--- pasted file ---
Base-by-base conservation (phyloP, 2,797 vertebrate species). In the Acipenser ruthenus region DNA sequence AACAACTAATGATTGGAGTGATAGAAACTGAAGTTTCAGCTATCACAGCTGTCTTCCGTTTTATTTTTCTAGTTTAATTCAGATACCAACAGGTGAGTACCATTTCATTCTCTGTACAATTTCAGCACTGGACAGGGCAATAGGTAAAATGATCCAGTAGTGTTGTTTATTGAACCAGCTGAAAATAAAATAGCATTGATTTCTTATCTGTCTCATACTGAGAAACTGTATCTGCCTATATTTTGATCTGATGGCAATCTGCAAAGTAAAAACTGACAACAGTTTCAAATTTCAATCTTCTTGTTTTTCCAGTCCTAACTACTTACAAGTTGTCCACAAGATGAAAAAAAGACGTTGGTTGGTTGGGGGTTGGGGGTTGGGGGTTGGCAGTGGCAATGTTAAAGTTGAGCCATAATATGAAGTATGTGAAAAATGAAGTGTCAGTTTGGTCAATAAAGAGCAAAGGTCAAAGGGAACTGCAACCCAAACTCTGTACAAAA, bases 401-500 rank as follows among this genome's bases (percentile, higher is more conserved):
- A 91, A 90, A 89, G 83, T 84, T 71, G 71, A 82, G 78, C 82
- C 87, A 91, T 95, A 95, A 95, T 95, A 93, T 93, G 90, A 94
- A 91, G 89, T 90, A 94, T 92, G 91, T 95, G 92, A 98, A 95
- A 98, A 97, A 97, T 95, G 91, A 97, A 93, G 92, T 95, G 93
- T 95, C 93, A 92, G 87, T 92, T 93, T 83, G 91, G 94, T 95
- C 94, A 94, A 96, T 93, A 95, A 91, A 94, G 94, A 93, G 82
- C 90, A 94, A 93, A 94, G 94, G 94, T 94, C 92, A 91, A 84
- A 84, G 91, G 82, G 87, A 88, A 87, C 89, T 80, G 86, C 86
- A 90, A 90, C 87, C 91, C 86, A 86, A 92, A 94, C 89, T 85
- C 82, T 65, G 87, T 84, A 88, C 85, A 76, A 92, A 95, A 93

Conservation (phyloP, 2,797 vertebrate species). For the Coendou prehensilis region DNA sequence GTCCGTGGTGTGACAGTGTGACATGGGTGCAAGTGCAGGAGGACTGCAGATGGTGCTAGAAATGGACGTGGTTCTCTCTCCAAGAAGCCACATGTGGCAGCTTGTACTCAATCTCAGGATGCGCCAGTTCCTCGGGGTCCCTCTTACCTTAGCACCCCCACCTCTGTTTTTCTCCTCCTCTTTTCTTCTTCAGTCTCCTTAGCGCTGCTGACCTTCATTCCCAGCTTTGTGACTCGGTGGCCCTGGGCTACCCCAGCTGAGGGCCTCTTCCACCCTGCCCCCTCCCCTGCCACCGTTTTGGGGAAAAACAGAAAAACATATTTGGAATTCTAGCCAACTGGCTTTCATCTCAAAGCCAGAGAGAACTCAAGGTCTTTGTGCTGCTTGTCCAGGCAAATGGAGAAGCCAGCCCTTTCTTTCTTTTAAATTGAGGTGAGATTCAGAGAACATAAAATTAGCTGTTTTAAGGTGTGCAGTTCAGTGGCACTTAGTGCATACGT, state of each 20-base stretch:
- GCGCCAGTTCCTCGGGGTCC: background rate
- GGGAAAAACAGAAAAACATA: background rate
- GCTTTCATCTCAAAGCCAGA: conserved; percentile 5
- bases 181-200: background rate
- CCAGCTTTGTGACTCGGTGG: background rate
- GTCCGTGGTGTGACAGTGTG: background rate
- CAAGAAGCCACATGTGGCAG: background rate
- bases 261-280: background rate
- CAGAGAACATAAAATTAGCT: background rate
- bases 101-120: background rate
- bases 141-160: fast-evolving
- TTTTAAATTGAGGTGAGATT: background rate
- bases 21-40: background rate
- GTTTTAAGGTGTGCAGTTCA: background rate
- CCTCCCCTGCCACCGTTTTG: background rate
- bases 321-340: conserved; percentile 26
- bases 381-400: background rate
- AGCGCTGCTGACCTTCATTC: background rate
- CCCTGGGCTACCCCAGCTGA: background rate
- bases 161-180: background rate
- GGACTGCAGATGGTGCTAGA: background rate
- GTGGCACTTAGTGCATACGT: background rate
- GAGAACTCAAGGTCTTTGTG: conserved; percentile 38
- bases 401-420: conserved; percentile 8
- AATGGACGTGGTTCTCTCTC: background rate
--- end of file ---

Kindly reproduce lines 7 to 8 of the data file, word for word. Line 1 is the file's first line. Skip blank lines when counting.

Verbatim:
- C 94, A 94, A 96, T 93, A 95, A 91, A 94, G 94, A 93, G 82
- C 90, A 94, A 93, A 94, G 94, G 94, T 94, C 92, A 91, A 84